Shasta manages to survive the battle (mostly by playing dead). That’s really all he accomplishes in the battle, which makes perfect sense considering that he’s probably never held a sword in his life. I’d ask what Corin was thinking if it weren’t so obvious that he’s not thinking.
Lucy and Edmund and Peridan were busy with their plans for the battle and though Lucy once said, “But where is his goosecap Highness?” Edmund only replied, “Not in front, and that’s good news enough. Leave well alone.”
Corin and Shasta catch up on one another’s adventures, and Corin teaches Shasta to use the reins. When he asks about Queen Susan, Corin says that she stayed at Cair Paravel.
“Queen Susan is more like an ordinary grown-up lady. She doesn’t ride to the wars, though she is an excellent archer.”
This was conveniently forgotten in the latest movie adaptations. Still, I imagine this was another one of those things Lewis probably got letters about.
“They smell battle,” said Corin, pointing at the birds. “They know we’re preparing a feed for them.”
Shasta didn’t like this at all.
Lewis is skilled at describing exactly two perspectives of a fight: Someone lost in the sea of battle, and the general history-book overview. He sticks to these for the Battle of Anvard, to great effect.
And now a gallop. The ground between the two armies grew less every moment. Faster, faster. All swords out now, all shields up to the nose, all prayers said, all teeth clenched. Shasta was dreadfully frightened. But it suddenly came into his head, “If you funk this, you’ll funk every battle all your life. Now or never.”
After we’ve experienced Shasta’s fear and confusion, we remove to a bird’s-eye view back with the Hermit, who uses his pool to see what’s going on in the wide world. He gives a play-by-play of the battle as the Narnians join the fray, which conveys the information efficiently enough, although it’s probably the one scene that really makes me wish someone would make a movie out of it already (EDMUND VS. RABADASH). Methinks Lewis learned from his mistakes in Prince Caspian (read: he now knows he can’t write a sword duel blow-for-blow).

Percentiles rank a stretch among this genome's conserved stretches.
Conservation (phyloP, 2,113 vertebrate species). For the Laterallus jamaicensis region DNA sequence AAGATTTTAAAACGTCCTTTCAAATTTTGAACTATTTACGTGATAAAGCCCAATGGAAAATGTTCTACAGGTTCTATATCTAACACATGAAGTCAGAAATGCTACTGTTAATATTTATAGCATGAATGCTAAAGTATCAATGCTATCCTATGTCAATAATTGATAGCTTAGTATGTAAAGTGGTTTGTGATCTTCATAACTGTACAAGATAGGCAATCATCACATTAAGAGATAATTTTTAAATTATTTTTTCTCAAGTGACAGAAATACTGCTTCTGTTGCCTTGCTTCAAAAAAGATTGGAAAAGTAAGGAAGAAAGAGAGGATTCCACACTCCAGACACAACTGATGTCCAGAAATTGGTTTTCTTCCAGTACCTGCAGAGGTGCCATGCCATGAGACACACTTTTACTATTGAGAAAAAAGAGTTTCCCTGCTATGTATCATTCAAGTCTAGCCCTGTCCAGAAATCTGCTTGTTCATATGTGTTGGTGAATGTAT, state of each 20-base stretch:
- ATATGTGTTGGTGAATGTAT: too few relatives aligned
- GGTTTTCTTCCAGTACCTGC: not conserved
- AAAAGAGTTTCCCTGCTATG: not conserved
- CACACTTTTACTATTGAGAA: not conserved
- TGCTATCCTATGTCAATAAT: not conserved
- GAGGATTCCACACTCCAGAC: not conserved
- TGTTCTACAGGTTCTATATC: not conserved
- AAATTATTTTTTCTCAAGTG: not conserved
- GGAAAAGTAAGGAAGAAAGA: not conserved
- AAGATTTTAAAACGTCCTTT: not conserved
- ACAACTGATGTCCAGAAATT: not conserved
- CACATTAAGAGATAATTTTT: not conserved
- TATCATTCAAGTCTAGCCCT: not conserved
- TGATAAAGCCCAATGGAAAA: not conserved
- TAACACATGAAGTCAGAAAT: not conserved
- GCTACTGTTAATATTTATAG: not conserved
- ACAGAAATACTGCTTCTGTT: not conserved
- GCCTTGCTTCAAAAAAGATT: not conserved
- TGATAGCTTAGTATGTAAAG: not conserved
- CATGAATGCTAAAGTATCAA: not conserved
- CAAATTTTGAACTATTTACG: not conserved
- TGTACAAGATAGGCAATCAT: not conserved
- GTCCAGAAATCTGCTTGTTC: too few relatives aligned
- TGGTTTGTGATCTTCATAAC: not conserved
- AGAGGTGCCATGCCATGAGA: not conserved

We return to Shasta as the battle is wrapping up, and discover Rabadash hanging by the back of his mail-shirt on a hook on the wall after the aforementioned duel with Edmund.
“Let me down, Edmund,” howled Rabadash. “Let me down and fight me like a man; or if you are too great a coward to do that, kill me at once.”
“Certainly,” began King Edmund, but King Lune interrupted.
“By your Majesty’s good leave,” said King Lune to Edmund. “Not so.” Then turning to Rabadash he said, “Your royal Highness, if you had given that challenge a week ago, I’ll answer for it there was no one in King Edmund’s dominion, from the High King down to the smallest Talking Mouse, who would have refused it. But by attacking our castle of Anvard in time of peace without defiance sent, you have proved yourself no knight, but a traitor, and one rather to be whipped by the hangman than to be suffered to cross blades with any person of honor.”
Then Lune gives Shasta a big bear hug, and Shasta is once again thoroughly confused.
Until next time…